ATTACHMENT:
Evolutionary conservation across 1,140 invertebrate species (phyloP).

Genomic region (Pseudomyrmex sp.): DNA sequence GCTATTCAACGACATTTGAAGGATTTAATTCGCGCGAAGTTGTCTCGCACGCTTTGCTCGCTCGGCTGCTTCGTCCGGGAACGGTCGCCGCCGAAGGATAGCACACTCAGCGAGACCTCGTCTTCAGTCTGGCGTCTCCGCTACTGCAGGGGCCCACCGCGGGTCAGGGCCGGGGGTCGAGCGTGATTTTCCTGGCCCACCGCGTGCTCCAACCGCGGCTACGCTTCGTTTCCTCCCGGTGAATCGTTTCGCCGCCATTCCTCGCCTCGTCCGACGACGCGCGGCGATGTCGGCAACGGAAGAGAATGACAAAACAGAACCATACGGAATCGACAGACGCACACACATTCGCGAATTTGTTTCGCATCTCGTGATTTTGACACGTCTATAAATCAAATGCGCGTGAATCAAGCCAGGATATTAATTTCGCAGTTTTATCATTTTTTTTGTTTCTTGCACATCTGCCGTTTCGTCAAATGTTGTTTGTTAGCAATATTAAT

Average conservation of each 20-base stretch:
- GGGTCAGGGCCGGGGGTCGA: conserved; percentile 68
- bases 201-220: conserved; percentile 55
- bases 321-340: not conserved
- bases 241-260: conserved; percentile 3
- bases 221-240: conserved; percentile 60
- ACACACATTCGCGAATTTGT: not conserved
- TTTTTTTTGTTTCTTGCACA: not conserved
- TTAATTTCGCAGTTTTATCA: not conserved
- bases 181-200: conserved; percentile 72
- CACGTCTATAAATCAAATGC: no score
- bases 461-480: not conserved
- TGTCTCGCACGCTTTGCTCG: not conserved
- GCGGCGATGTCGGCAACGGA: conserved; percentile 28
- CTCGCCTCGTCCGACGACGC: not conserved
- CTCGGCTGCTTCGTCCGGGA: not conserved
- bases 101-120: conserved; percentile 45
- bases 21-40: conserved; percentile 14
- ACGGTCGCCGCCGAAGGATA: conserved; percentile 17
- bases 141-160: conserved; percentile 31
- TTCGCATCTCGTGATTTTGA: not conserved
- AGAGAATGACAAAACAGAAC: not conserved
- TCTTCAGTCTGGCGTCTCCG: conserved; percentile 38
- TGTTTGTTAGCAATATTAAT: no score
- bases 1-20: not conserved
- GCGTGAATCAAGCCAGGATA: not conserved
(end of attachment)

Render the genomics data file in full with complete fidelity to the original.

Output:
Evolutionary conservation across 1,140 invertebrate species (phyloP).

Genomic region (Pseudomyrmex sp.): DNA sequence GCTATTCAACGACATTTGAAGGATTTAATTCGCGCGAAGTTGTCTCGCACGCTTTGCTCGCTCGGCTGCTTCGTCCGGGAACGGTCGCCGCCGAAGGATAGCACACTCAGCGAGACCTCGTCTTCAGTCTGGCGTCTCCGCTACTGCAGGGGCCCACCGCGGGTCAGGGCCGGGGGTCGAGCGTGATTTTCCTGGCCCACCGCGTGCTCCAACCGCGGCTACGCTTCGTTTCCTCCCGGTGAATCGTTTCGCCGCCATTCCTCGCCTCGTCCGACGACGCGCGGCGATGTCGGCAACGGAAGAGAATGACAAAACAGAACCATACGGAATCGACAGACGCACACACATTCGCGAATTTGTTTCGCATCTCGTGATTTTGACACGTCTATAAATCAAATGCGCGTGAATCAAGCCAGGATATTAATTTCGCAGTTTTATCATTTTTTTTGTTTCTTGCACATCTGCCGTTTCGTCAAATGTTGTTTGTTAGCAATATTAAT

Average conservation of each 20-base stretch:
- GGGTCAGGGCCGGGGGTCGA: conserved; percentile 68
- bases 201-220: conserved; percentile 55
- bases 321-340: not conserved
- bases 241-260: conserved; percentile 3
- bases 221-240: conserved; percentile 60
- ACACACATTCGCGAATTTGT: not conserved
- TTTTTTTTGTTTCTTGCACA: not conserved
- TTAATTTCGCAGTTTTATCA: not conserved
- bases 181-200: conserved; percentile 72
- CACGTCTATAAATCAAATGC: no score
- bases 461-480: not conserved
- TGTCTCGCACGCTTTGCTCG: not conserved
- GCGGCGATGTCGGCAACGGA: conserved; percentile 28
- CTCGCCTCGTCCGACGACGC: not conserved
- CTCGGCTGCTTCGTCCGGGA: not conserved
- bases 101-120: conserved; percentile 45
- bases 21-40: conserved; percentile 14
- ACGGTCGCCGCCGAAGGATA: conserved; percentile 17
- bases 141-160: conserved; percentile 31
- TTCGCATCTCGTGATTTTGA: not conserved
- AGAGAATGACAAAACAGAAC: not conserved
- TCTTCAGTCTGGCGTCTCCG: conserved; percentile 38
- TGTTTGTTAGCAATATTAAT: no score
- bases 1-20: not conserved
- GCGTGAATCAAGCCAGGATA: not conserved